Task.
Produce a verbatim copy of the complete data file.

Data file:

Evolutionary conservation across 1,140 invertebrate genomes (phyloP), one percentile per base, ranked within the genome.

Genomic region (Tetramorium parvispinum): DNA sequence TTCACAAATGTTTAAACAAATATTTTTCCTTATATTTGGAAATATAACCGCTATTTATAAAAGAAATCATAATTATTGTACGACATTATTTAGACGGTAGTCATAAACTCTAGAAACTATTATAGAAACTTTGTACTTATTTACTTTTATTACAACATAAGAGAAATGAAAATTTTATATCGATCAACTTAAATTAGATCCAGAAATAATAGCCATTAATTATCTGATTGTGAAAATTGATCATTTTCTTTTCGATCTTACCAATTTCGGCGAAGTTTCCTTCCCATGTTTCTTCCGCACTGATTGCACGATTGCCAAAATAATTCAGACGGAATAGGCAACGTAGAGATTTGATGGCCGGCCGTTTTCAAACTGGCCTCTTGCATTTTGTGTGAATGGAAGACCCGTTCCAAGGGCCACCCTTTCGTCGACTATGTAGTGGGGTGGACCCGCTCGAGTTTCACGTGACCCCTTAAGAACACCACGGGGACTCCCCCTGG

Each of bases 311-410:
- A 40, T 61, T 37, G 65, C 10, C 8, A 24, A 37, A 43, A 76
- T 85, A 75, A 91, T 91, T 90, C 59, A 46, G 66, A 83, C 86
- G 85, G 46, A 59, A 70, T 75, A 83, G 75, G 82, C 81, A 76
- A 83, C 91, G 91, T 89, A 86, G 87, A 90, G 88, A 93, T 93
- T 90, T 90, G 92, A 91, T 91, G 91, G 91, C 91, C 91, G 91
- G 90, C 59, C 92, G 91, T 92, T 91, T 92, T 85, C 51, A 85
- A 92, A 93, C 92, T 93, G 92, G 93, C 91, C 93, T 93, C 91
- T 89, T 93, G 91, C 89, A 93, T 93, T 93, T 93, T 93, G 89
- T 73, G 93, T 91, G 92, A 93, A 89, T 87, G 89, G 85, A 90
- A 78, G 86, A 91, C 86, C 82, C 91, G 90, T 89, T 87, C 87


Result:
Evolutionary conservation across 1,140 invertebrate genomes (phyloP), one percentile per base, ranked within the genome.

Genomic region (Tetramorium parvispinum): DNA sequence TTCACAAATGTTTAAACAAATATTTTTCCTTATATTTGGAAATATAACCGCTATTTATAAAAGAAATCATAATTATTGTACGACATTATTTAGACGGTAGTCATAAACTCTAGAAACTATTATAGAAACTTTGTACTTATTTACTTTTATTACAACATAAGAGAAATGAAAATTTTATATCGATCAACTTAAATTAGATCCAGAAATAATAGCCATTAATTATCTGATTGTGAAAATTGATCATTTTCTTTTCGATCTTACCAATTTCGGCGAAGTTTCCTTCCCATGTTTCTTCCGCACTGATTGCACGATTGCCAAAATAATTCAGACGGAATAGGCAACGTAGAGATTTGATGGCCGGCCGTTTTCAAACTGGCCTCTTGCATTTTGTGTGAATGGAAGACCCGTTCCAAGGGCCACCCTTTCGTCGACTATGTAGTGGGGTGGACCCGCTCGAGTTTCACGTGACCCCTTAAGAACACCACGGGGACTCCCCCTGG

Each of bases 311-410:
- A 40, T 61, T 37, G 65, C 10, C 8, A 24, A 37, A 43, A 76
- T 85, A 75, A 91, T 91, T 90, C 59, A 46, G 66, A 83, C 86
- G 85, G 46, A 59, A 70, T 75, A 83, G 75, G 82, C 81, A 76
- A 83, C 91, G 91, T 89, A 86, G 87, A 90, G 88, A 93, T 93
- T 90, T 90, G 92, A 91, T 91, G 91, G 91, C 91, C 91, G 91
- G 90, C 59, C 92, G 91, T 92, T 91, T 92, T 85, C 51, A 85
- A 92, A 93, C 92, T 93, G 92, G 93, C 91, C 93, T 93, C 91
- T 89, T 93, G 91, C 89, A 93, T 93, T 93, T 93, T 93, G 89
- T 73, G 93, T 91, G 92, A 93, A 89, T 87, G 89, G 85, A 90
- A 78, G 86, A 91, C 86, C 82, C 91, G 90, T 89, T 87, C 87